© 2014 Denise Muhammad

Source: Interview with Margaret Doyle James

Wednesday, January 15, 2014

A Friend Of Friends: Lessons From The Underground Railroad #TALIAFERRO


By sjtaliaferro

One night during the holidays I watched one of my favorite movies, Roots: The Gift. The movie stars LeVar Burton and Louis Gossett, Jr., in their roles as Kunta Kinte and Fiddler from the television series Roots. In this movie, Kunta and Fiddler accompany their owner to another plantation at Christmas time for a party, and become involved in a plan to help some runaway slaves escape via the Underground Railroad to freedom. A simple, yet powerful story. There are many messages and lessons to be learned from Roots: The Gift.
In one of my favorite scenes, Fiddler and Kunta are helping the group of runaway slaves get to the river where they are to meet a boat that will take them further on their journey to freedom. Along the way they make a stop to pick up other “passengers” on the Underground Railroad. When they come to a farmhouse, Kunta approaches and knocks. The man asks…”who goes”? Kunta responds “Friend of Friends”…in acknowledgment, the man replies “Friend of Friends”. A group of “passengers” exit the house. Kunta, Fiddler, and the group continue their journey.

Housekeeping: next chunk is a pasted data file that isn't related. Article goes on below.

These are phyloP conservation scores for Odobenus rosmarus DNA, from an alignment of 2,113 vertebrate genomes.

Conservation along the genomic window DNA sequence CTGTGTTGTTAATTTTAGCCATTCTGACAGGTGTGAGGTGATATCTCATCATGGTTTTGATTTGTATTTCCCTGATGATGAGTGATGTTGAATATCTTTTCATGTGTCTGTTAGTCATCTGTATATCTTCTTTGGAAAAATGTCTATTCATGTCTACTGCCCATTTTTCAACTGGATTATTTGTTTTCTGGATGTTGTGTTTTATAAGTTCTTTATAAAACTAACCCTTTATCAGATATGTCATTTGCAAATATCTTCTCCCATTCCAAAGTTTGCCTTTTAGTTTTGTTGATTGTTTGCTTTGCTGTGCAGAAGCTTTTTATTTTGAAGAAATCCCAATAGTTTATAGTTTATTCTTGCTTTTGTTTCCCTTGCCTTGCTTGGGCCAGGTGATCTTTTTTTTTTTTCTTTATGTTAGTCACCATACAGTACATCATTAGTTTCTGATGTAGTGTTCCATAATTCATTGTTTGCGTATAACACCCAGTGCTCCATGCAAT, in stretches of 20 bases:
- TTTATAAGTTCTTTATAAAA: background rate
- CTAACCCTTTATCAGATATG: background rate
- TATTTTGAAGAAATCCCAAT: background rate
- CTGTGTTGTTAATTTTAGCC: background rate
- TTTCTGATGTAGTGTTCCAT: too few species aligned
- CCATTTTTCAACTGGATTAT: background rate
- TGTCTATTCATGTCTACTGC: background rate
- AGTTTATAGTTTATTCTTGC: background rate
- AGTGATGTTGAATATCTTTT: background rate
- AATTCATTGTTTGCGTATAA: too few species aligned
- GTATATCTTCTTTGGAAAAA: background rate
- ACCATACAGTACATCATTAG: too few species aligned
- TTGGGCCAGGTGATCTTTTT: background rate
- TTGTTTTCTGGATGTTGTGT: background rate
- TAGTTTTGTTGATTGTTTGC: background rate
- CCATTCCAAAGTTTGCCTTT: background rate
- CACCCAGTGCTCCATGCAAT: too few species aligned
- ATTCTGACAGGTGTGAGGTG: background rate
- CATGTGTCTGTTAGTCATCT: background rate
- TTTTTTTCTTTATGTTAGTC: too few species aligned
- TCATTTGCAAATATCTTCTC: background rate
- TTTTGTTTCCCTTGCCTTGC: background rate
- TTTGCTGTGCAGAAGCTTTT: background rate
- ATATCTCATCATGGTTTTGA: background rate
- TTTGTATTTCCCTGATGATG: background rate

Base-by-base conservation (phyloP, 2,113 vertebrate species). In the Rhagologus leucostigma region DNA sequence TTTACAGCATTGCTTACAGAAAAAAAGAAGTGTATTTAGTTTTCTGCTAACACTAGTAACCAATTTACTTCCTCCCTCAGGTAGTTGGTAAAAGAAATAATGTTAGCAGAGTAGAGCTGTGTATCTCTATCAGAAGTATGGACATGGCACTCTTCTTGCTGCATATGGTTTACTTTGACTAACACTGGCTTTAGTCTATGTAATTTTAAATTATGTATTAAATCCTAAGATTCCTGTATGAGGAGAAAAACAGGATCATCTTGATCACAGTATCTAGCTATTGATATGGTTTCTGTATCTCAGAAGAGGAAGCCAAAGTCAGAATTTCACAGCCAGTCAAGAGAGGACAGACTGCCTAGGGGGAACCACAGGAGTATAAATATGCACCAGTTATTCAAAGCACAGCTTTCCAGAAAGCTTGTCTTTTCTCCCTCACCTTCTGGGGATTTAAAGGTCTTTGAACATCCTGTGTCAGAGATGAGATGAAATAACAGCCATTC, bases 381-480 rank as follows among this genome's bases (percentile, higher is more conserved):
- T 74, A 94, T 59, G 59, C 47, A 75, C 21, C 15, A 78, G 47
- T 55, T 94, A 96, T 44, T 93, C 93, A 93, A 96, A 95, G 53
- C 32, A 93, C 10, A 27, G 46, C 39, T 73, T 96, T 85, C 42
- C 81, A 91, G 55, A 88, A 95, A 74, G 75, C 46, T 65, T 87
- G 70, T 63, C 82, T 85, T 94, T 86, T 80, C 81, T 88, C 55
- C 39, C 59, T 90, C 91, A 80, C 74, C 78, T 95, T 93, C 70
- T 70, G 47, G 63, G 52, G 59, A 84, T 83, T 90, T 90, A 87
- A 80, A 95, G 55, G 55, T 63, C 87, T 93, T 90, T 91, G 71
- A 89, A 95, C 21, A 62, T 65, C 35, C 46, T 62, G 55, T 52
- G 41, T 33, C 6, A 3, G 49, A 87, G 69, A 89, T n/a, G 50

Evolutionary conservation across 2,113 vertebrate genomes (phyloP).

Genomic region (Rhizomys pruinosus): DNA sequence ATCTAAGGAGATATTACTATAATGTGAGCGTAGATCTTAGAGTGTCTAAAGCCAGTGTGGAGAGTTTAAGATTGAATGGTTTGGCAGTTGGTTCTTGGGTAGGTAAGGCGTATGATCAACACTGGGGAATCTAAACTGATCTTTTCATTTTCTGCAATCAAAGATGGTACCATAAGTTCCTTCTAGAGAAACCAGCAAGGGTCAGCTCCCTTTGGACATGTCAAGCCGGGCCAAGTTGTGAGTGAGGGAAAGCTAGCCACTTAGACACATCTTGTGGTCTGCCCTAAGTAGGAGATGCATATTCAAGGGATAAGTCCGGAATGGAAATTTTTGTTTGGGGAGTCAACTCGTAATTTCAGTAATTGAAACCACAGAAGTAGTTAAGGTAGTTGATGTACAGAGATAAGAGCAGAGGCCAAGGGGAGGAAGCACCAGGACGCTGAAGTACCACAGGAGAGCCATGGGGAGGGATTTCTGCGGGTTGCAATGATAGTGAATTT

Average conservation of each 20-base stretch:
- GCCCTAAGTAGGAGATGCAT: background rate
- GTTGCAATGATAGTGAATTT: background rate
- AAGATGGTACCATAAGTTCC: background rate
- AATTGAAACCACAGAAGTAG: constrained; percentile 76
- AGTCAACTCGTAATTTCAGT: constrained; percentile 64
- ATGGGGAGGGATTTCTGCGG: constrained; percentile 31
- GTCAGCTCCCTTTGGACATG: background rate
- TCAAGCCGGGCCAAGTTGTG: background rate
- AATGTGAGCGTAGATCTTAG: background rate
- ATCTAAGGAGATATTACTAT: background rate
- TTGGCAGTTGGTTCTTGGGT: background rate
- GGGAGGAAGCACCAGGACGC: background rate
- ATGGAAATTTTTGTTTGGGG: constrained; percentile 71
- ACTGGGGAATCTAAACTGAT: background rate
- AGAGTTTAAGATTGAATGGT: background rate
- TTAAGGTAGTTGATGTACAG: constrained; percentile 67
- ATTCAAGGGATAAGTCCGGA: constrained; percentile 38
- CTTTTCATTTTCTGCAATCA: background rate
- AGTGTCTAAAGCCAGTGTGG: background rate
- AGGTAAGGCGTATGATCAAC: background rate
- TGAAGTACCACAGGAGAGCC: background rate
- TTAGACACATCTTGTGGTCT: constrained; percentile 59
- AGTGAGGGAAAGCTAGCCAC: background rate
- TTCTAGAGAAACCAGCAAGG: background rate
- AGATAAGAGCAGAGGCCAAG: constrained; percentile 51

This year, I was particularly moved by the Underground Railroad scene, and even more so by the phrase uttered by Kunta- Friend of Friends. The phrase, and variations of it, was used along the Underground Railroad as a password or signal to those assisting runaway slaves on their journey North…to freedom. The traditional response to the “who goes there” password is said to have been “A Friend of a Friend”.
A Friend of Friends. Say it… A Friend of Friends, again…A Friend of Friends. It evokes such a comforting, welcoming feeling. A feeling of trust, of sharing, of caring, of kindness, and of friendship, however brief. At the same time, it is transient…adjusting and changing with the circumstances. I’m A Friend of Friends….you don’t know me, but I require assistance…I need your help, and guidance…some information to aid me on my journey…then I’ll be moving on…to the next stop along the way.
The phrase, and the underlying concept, seems particularly appropriate and relevant for those of us in the genealogy community; aren’t we all on some level really just A Friend of Friends? Strangers helping strangers. Friends of friends with a common bond that ties us all together….the desire to know our ancestors, and to tell their stories. A common goal, with different methods, different paths that cross and intersect along the journey. As we travel this road to uncovering our ancestors and their stories we should all embrace the concept…we should be A Friend of Friends. Don’t be afraid or reluctant to share, to care, to guide, or to assist your fellow researcher along their journey.